FC Barcelona won decisively, but it was a bit of a weird one. The final score read Barcelona 4-1 AS Roma, and it sets the Catalans pretty well for a second leg in Rome. The goalscorers were unusual: two own goals, Gerard Piqué, and well, Luis Suárez with his first UEFA Champions League goal in over a year. Both Piqué and Suárez scored off rebounds, too.
Ernesto Valverde’s lone surprise in his starting XI was playing Nélson Semedo at right-back, moving Sergi Roberto to right wing and Ousmane Dembélé to the bench. This was surprising, but perhaps not too surprising after Barcelona’s 2-2 draw with Sevillla. TV cameras showed senior players like Jordi Alba and Suárez trying to coach Dembélé on the pitch, and goalkeeping coach José Ramón de la Fuente frequently upset as he instructed him to provide defensive support.
That’s clearly what Valverde had in mind with playing Roberto as a winger, and on that score, Roberto delivered. He does not have the pace of the Frenchman, of course, but he put in more tackles than anyone else on the pitch.
The right-back situation also changed, because Semedo offers more speed than Roberto. Particularly, he frequently went by others and was able to offer some creativity on the right. In defense, he was able to get back just in time when players broke through. Edin Džeko fumed that Semedo fouled him in the box one time the Portuguese man was flying back to defend, although from the replays it looked like a good no-call.
The one thing that Semedo could improve is his passing, because he sometimes got himself into a great position with a good dribble, only to pick the wrong pass. This is the sort of thing that I expect he will correct as he gets even more acclimated into the system.
On the other side, Eusebio Di Francesco pulled basically the same surprise, taking his regular right-back (Alessandro Florenzi) and putting him as a right wing, and putting on another fullback (Bruno Peres) in.
The idea was to stifle the Alba-Iniesta combination, though I’m not sure it worked - Alba was still one of Barcelona’s main creative threats. Maybe it would have been worse had Stephan El Shaarawy started.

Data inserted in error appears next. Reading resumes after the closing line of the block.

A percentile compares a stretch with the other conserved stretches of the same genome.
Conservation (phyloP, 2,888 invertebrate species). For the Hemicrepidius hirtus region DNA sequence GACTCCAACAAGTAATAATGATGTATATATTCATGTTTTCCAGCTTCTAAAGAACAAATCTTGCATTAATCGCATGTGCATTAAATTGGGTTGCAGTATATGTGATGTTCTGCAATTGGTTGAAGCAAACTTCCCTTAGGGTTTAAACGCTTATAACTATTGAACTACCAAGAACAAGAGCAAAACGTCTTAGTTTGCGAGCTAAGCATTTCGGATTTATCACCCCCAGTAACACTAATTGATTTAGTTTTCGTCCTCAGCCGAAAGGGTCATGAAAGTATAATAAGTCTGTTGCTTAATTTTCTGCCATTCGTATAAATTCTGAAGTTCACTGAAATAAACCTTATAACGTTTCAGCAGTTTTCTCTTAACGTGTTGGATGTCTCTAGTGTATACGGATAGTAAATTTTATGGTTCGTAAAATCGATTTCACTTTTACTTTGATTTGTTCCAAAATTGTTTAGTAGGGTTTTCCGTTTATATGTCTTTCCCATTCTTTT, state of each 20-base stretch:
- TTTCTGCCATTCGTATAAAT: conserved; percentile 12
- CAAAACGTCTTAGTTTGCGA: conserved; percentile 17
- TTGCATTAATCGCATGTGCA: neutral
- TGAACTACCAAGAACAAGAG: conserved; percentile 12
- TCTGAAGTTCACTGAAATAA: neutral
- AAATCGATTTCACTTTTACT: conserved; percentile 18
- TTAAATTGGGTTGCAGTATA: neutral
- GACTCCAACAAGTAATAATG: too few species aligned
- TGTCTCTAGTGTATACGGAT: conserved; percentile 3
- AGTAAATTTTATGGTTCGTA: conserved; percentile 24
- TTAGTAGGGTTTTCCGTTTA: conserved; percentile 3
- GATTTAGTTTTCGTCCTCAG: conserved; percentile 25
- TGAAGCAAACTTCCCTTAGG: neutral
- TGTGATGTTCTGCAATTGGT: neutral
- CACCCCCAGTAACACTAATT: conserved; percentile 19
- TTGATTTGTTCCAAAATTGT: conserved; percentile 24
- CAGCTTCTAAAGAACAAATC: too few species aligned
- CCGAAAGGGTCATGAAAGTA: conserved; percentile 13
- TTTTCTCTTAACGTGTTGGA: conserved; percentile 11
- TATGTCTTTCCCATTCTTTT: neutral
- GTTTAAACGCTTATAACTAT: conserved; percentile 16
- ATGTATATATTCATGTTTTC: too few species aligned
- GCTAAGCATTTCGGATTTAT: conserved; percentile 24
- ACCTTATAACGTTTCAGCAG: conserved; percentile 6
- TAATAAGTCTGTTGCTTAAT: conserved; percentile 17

AS Roma, while nominally in a 4-3-3 shape, took on more of a 4-1-4-1 shape, with both their wingers tucking in. Radja Nainggolan was not fit enough to play and Lorenzo Pellegrini took his place. Otherwise, the team was as expected, and so, too, was the strategy.
Roma did reasonably well in stifling Barça’s combination play by staying narrow, which makes you wonder what impact Dembélé would have had out wide, especially up against one of the slower fullbacks in Aleksandar Kolarov.
Daniele De Rossi was there to provide extra cover in the middle between the two banks of four for the Italians, and he did an admirable job of keeping Messi at bay - until he made a bad mistake and scored an own goal while attempting to take a pass off Messi.
Roma probably were intent on trying to keep it 0-0, or at worst, 0-1. But from a short corner, Ivan Rakitić drilled in a great, inviting pass, that Kostas Manolas bundled over accidentally in ping-pong fashion into the back of the net.
Roma had done good work up until then, but their gameplan was out the window. Now they needed an away goal. And instead, Barcelona caught them on the break.
Gerard Piqué made a block in his box, then motored forward as Roma had committed men forward. Busquets picked up the loose ball and gave it to Roberto. Roberto carried it before dishing it off to Messi and going into the box as a centerforward. Suárez intelligently had made space for himself on the left, and Messi found him expertly. The Uruguayan’s shot was parried, but Piqué was there after his lung-bursting run to tap it in.